A Monumental Life: Adam Heller’s Stone Canvas
Adam Heller in his workshop
Text: “Océan de terre” by Guillaume Apollinaire, from Nord-Sud, February 1918. Letter height .75” © 2016 Jenny Holzer, member Artists Rights Society (ARS), NY Selected poems, hand carved on local boulders collected with permission from various locations on the Island. Permanent Installation. Ibiza | Spain. Spring, 2016
Everyone wants to be remembered. The Roman Emperor Nero (37-68 AD) had a 98-foot bronze statue built in his likeness. And so, history goes, with kings and queens and pharaohs, and even us “common people” the need to not be forgotten is what defines death and loss in our modern culture. Memorializing loved ones is, and always has been, more for the living than for the dead.
“I respect death. It is the great informer of all of our lives,” says Adam Heller, a Norfolk, Conn.-based stone carver. It is yet another gusty, chilly day, and Heller is trying to keep his 1850s barn (and studio) warm while he works; loading the small woodstove, boiling water for tea, all while patiently working a slab of black slate into a beautiful headstone for someone he’s never met.
“There is a lot of silence when I work,” says Heller. “It’s windy sometimes. I spend a lot of time moving the wood, bringing in water from the house to rub down the stones. All of that silence… and those physical tasks, they matter here.”
Heller’s life is, in some ways, monastic. Prior to having a family (and discovering stone as his artistic medium) some 20 years ago, Heller spent “a lot of time in the Himalayas” observing and living life in Tibetan monasteries. He also spent two years at the Benedictine Abbey of Regina Laudis in Bethlehem, Conn., studying under the Benedictine artist Sr. Praxedes Baxter. It was here that Heller says he first began hand carving stone (then later apprenticed with Nicholas Benson at the John Stevens Shop in Newport, Rhode Island).
“I am still really attracted to that kind of life, and to the idea that everything, even the most mundane task, has meaning,” he says.
In addition to his work with memorial projects, Heller has also, quite literally, made monuments. Not the least of which were collaborative works with text artist Jenny Holzer. In 2012, Holzer Studio asked Heller for help “realizing a series of small limestone tables” Holzer had designed for a commission by the Whitney Museum of American Art (in NYC). A few years later, again with Holzer, Heller found himself working in Ibiza, Spain, on a site-specific, outdoor commission for art collector Guy Laliberté. Heller spent nearly two months there, chiseling selected poetry (in the classic Roman styling) on strategically chosen cliffs and boulders.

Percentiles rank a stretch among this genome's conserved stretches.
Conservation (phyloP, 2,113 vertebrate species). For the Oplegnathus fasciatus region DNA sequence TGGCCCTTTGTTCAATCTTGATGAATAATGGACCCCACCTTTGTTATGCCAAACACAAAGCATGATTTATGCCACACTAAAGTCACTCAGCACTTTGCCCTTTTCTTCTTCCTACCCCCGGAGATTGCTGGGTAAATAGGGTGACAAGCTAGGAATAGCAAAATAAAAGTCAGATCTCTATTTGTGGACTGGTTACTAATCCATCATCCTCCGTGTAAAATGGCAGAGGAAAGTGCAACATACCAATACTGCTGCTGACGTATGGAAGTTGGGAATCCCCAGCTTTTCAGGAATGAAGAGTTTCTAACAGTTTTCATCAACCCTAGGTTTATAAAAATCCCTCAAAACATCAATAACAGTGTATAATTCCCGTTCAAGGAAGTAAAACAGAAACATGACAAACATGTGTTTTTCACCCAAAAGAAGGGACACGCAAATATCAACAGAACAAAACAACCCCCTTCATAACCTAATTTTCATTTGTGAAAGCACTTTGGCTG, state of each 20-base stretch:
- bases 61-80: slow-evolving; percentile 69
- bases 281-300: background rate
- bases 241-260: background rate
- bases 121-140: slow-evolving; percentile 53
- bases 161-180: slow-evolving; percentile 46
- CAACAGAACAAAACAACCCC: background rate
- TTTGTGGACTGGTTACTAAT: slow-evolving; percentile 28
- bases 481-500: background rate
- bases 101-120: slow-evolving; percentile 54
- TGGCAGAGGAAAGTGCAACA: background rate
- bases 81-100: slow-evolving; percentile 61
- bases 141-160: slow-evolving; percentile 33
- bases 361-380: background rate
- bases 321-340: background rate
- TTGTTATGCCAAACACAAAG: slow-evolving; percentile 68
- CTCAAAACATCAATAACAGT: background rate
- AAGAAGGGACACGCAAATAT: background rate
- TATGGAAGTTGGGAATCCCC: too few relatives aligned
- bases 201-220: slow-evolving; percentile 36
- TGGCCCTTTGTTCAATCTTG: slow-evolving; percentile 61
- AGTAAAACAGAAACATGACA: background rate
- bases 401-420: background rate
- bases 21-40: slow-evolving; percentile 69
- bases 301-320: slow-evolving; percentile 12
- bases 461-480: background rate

“It’s a beautiful, weird part of Spain,” says Heller. “We sited boulders off three islands in Ibiza and got to work on a small group of carvings. You start thinking in terms of decades and centuries when you do work like that.”
There is a brevity to Heller that is offset by his slender frame and wide blue eyes. He is grounded and calm and deliberate. Maybe because he must be; because the mere nature of his work forces him to be. When clients first approach—usually they find him online—Heller meets with them, preferably face-to-face. That meeting, for which Heller usually prepares coffee and tea and a tray of simple, nourishing victuals (cashews, dried apricots, cheeses), often takes up the span of an entire morning or afternoon. It is poignant, and their requests are often sad.
He has just finished some sketches of a headstone for a woman in her early 40s.
“It’s so final,” says Heller looking at the Roman lettering on brown paper.
Because of that finality, it can sometimes take years for a stone piece to be finished. Not necessarily because working with stone is a slow process — in fact Heller makes it look like cutting warm butter — but because clients cannot always make up their minds right away.
“Sometimes I start sketching while people are talking to me about their loved one,” says Heller. “From start to finish it can be a one- to two-year process. It’s a collaboration. I don’t really rush it. There is a real spiritual aspect to the whole process.”
Heller understands, and he is endlessly patient. Patient with his cat that walks all over the paper sketches in the barn studio, patient with his two children who still aren’t quite sure what their dad does for a living, patient with himself and the endless complexities of life, and death.
“We aren’t used to thinking this way, it’s not part of our ‘instant’ culture,” he says, blowing slate dust off a gravestone to reveal an intricate bird-branch design. “A little bit of my work is a pushback against that.”
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